The IGNITE Project

Orphan Diseases (ODs) are defined as diseases affecting less than one in 2000 citizens (in Canada). There are approximately 7,000 known ODs around the world.  While individually rare, collectively they occur in 1 in 12 of the population in the United States and Canada. According to the Canadian Organization of Rare Diseases (CORD), almost three million Canadians have an OD. The Canadian Maritime population is disproportionately affected by orphan diseases for reasons related to the regional population structure, with certain diseases, such as Fabry Disease, reaching almost non-orphan levels of prevalence.

The $4.9M, three-year IGNITE project is one of the successful initiatives in the latest Genome Canada Large Scale Genomics Research Competition.  IGNITE builds on the team and expertise developed for the Atlantic Medical Genetics and Genomics Initiative (AMGGI), also funded by Genome Canada and a host of other institutions.

The IGNITE project aligns with the creation of several international policies regarding the development of therapeutics for ODs, and aims to provide options to relieve some of the socio-economic burden of these conditions through: an improved understanding of the genetic causes of the disorders; expanded therapeutic options to address disease progression and supportive care needs; and increased commercial and institutional drug discovery capacity through the repurposing of already-approved therapeutics.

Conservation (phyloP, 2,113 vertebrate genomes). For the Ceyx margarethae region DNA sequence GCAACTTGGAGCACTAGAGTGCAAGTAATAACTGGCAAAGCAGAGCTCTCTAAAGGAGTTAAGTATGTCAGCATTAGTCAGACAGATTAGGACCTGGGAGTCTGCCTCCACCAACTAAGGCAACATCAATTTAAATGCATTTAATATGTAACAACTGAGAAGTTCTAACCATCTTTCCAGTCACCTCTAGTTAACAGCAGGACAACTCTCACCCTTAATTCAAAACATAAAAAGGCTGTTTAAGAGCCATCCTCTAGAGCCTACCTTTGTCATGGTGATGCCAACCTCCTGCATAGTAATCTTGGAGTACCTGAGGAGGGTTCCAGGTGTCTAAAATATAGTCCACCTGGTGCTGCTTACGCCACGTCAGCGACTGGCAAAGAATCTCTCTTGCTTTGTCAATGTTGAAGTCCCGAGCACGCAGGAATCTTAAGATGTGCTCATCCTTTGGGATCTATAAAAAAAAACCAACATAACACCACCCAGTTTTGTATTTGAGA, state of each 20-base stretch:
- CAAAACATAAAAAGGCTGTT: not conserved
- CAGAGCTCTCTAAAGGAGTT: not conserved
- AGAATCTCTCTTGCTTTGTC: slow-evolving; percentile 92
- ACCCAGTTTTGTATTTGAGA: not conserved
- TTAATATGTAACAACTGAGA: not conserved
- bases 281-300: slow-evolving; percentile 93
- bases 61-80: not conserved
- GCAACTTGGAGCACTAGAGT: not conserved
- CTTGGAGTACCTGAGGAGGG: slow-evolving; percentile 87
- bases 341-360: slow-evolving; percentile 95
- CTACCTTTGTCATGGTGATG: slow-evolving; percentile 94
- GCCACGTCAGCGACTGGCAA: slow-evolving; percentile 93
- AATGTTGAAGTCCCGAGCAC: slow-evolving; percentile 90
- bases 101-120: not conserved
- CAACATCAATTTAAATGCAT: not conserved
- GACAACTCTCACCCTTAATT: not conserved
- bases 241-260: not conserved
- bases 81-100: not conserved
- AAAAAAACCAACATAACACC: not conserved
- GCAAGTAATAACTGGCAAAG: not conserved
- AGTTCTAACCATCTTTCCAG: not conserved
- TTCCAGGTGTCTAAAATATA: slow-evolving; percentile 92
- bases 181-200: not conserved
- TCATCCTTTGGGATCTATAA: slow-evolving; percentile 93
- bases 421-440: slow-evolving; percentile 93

The project is based at Dalhousie University, in beautiful Halifax, Nova Scotia, strategically linking with other world-class researchers across Canada and around the world.


The IGNITE project is the culmination of enormous efforts by a large collection of people with a vision to reduce the impacts of orphan diseases through strategic research and development.

Team members from a previous Genome Canada-funded project, The Atlantic Medical Genetics and Genomics Initiative (AMGGI), were determined to leverage the resulting expertise and human resources. Together with Genome Atlantic, the Dalhousie Medical School, and researchers across the country, they began to explore the potential for future initiatives that could build on the unique strengths of the region and AMGGI.

Recognizing the talent and cohesion of the team, as well as the remarkable genetic findings from AMGGI, they developed a strategy for the future, including the development of the IGNITE project proposal, which was successful in Genome Canada’s 2010 Large Scale Research Competition, and announced in early 2011.